There has been a lot of resentment and uproar among users of the public procurement in Serbia, but the Public Procurement Office has been improving the system, introducing more transparency in the spending of public funds.
Effective public procurement at all levels is a key to the development of both a resilient democracy and a competitive economy in Serbia. The latest EU report on the country’s progress towards the Union has dubbed the area of public procurement as “moderately advanced”. While the report hailed progress in the field, it noted that the capacity of the country’s Public Procurement Office (PPO) needs to be strengthened further and that the national strategy and action plan for upgrading the public procurement system remain to be updated.
It all started in late 2002 under the late PM Zoran Djindjic, when the first Law on public procurement entered into force and the PPO was established as an independent governmental agency. The aim of the institution was to help the establishment of sound procurement procedures and practices, ensuring that public funds are spent in an efficient and transparent way, thus complementing government’s overall drive in fighting corruption.
Mr. Predrag Jovanovic was elected to head the newly formed institution, given his previous experience in the field with NGOs — European Movement and Transparency Serbia. “I still remember that day when I had a paper on founding the Office in my hands, with no office, no stamp or people with me,” Jovanovic recalls. “It was one man in the decentralised system of 10,000 contracting authorities.” So, he started making a team and developing mechanisms to implement the law from the scratch.
According to Jovanovic, there were two main challenges they have been facing ever since the beginning: the tendency to avoid public tenders and poor administrative capacities of the PPO.
“People were oriented towards either being exempt from the application of the law or to go to a negotiated procedure without public announcement,” say Jovanovic. He is referring to emergency situations, when, under Serbian Public Procurement rules, direct negotiations are allowed. “Many situations have been classified as emergency. But, if you need a new heating system as winter is just around the corner, this cannot be classified as emergency, as we all knew that the winter was coming,” Jovanovic explains.
The Agency found that in 2012, 28 per cent of the total procurement value was contracted in non-competitive, negotiated procedure, while in 2014, this figure dropped to only 5 per cent, which is in line with European standards. In addition to this, open procedure participated with 56 in the total value of procurement in 2012, while in 2014, the share soared to 85 per cent.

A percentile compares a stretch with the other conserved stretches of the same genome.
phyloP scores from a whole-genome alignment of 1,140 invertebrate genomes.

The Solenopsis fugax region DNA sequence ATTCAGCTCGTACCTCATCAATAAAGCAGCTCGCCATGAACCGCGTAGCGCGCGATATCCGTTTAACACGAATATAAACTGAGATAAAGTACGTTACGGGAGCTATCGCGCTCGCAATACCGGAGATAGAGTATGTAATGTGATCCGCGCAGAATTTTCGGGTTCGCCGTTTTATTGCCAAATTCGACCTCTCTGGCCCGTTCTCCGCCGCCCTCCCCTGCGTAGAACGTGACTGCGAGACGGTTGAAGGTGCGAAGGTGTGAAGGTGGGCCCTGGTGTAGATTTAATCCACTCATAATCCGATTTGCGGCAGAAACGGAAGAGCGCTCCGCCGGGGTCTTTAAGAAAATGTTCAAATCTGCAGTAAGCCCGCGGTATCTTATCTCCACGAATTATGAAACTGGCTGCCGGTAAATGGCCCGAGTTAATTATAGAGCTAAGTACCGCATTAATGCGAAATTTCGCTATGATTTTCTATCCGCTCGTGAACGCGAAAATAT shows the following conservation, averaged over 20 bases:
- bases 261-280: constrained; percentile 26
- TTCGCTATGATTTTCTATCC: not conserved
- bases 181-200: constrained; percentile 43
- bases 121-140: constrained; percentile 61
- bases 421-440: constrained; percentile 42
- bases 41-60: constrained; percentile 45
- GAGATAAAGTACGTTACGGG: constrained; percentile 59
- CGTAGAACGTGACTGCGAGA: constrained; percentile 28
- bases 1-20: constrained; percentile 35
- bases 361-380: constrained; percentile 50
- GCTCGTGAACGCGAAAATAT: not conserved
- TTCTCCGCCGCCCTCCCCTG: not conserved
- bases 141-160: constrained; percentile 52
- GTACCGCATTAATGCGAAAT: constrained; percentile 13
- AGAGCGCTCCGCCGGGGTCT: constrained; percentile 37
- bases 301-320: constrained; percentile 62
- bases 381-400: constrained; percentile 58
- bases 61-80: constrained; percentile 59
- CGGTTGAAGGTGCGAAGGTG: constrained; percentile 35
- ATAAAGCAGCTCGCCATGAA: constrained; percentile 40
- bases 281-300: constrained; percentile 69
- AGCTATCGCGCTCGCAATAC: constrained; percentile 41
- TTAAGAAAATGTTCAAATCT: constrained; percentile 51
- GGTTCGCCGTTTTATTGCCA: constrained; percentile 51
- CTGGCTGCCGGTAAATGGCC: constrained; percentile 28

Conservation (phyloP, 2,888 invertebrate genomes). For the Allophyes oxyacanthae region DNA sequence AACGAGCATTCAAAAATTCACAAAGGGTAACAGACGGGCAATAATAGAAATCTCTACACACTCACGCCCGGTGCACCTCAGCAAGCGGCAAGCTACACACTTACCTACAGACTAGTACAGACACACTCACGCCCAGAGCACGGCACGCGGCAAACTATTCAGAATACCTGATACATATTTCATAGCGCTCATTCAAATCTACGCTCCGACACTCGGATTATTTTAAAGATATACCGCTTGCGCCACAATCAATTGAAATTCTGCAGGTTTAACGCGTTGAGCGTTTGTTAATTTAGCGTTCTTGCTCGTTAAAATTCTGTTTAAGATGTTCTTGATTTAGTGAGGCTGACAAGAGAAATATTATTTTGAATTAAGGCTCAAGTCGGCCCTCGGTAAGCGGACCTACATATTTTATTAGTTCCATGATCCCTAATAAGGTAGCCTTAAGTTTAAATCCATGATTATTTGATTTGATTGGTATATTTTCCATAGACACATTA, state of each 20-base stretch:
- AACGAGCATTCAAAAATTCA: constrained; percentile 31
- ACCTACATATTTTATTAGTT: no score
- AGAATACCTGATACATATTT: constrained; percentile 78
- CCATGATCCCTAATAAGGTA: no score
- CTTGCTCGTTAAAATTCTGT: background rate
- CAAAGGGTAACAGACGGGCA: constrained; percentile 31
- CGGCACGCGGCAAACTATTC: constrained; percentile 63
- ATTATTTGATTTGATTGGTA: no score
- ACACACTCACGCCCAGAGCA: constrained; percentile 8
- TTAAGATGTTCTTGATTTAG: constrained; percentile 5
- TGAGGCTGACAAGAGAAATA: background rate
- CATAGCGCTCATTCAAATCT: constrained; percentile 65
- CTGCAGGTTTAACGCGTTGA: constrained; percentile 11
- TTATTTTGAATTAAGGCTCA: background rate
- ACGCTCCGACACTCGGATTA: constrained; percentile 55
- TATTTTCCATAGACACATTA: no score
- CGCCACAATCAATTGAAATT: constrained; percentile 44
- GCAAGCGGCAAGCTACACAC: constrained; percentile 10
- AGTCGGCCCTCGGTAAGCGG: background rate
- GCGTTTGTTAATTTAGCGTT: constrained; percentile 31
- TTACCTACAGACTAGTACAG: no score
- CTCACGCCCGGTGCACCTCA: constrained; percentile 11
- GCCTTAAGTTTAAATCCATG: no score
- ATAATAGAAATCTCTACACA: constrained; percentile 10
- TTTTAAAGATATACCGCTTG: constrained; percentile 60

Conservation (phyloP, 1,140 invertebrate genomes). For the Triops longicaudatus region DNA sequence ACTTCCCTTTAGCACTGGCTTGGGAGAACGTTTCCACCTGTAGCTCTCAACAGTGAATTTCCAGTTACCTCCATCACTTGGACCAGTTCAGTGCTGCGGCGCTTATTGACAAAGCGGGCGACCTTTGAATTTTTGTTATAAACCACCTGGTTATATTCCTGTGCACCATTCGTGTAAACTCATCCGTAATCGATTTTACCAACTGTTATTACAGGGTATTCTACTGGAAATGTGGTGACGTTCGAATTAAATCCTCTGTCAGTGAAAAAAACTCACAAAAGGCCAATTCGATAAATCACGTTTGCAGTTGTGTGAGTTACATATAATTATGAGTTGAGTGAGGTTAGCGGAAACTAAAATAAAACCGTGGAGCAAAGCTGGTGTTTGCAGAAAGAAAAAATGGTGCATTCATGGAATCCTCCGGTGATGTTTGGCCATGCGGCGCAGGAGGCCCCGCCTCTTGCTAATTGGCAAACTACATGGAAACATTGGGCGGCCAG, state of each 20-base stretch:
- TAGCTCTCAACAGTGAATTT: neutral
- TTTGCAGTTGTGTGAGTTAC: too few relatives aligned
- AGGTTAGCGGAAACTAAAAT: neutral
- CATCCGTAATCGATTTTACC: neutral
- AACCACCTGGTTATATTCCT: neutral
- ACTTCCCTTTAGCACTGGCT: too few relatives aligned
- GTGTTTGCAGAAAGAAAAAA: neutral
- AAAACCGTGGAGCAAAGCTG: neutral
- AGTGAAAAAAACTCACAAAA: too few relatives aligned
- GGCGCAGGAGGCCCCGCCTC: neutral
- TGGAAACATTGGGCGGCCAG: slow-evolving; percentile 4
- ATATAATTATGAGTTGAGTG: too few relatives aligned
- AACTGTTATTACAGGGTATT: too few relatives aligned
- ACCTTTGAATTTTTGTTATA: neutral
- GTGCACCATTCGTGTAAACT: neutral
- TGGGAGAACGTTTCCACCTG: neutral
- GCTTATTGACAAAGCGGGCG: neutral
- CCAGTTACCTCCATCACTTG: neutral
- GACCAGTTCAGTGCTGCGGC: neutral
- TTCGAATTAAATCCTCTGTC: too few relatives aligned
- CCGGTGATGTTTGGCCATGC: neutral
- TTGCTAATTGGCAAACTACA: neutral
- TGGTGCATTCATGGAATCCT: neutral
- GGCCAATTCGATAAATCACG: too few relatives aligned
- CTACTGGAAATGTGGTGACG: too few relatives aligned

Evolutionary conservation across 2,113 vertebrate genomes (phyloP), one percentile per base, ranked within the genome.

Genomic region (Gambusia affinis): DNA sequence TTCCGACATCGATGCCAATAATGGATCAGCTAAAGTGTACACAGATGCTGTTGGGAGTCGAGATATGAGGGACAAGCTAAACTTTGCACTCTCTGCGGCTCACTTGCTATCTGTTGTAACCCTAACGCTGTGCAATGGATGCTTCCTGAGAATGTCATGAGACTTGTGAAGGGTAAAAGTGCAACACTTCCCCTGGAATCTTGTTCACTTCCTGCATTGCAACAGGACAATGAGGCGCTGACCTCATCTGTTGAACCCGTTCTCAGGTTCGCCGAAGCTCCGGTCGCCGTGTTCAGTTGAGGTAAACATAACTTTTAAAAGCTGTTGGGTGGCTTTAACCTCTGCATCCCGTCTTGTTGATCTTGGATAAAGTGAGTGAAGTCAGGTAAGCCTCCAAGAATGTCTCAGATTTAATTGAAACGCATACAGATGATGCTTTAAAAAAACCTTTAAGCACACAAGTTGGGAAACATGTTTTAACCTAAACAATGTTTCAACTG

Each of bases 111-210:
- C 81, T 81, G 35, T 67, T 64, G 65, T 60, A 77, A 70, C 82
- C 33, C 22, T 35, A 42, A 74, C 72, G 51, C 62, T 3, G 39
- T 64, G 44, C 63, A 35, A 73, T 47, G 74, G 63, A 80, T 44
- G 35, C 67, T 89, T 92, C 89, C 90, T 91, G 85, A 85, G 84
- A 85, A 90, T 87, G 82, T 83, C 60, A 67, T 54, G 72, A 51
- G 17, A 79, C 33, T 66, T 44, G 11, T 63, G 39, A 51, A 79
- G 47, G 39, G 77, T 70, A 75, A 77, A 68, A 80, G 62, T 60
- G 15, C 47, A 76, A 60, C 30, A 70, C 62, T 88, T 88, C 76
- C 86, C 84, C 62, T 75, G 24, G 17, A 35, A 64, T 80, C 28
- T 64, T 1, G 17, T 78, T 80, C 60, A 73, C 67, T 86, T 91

In the Office of 23 people at the moment, the lack of capacities to serve the entire country still remains a problem. Jovanovic says that the number of employees should be increased to 36. There are only two telephone lines for consultancy in the area of public procurement for a whole country. Therefore, one of the main goals of the Office now is to assist to cities, regional centers to upgrade their expertise in public procurement which would enable them to assist other municipalities. This would mean to build and strengthen agencies in local municipalities to deal with public procurements on a competent and professional manner. “Even if there are hundreds of us sitting in Belgrade, it is not good to have one advisory body on 10,000 contracting authorities. We need to develop more “centers of excellences” through Serbia,” Jovanovic noted. He expressed his hope that by 2018, Serbia will achieve this goal.
An important step in this direction is the Agency’s continuous professionalisation and licensing of public procurement officials. So far, there are over 2,000 certified public procurement officials working across Serbia. This is an area in which the Office has been supported by the Norwegian embassy through a project, coordinated by UNDP.
Meanwhile, in order to make the entire process more transparent, the Office is proud of its portal of public procurement. There one can find all the necessary information (contract, tender documentation, decision of the Commission for Protection of Competition, if any etc.) related to each case. “We only need plans for procurement to have completed files for each case, but we hope to include this soon, once changes to the Law are adopted,” adds Jovanovic. People seem to find this data base useful, as in the last quarter of 2014, it had 500,000 visits.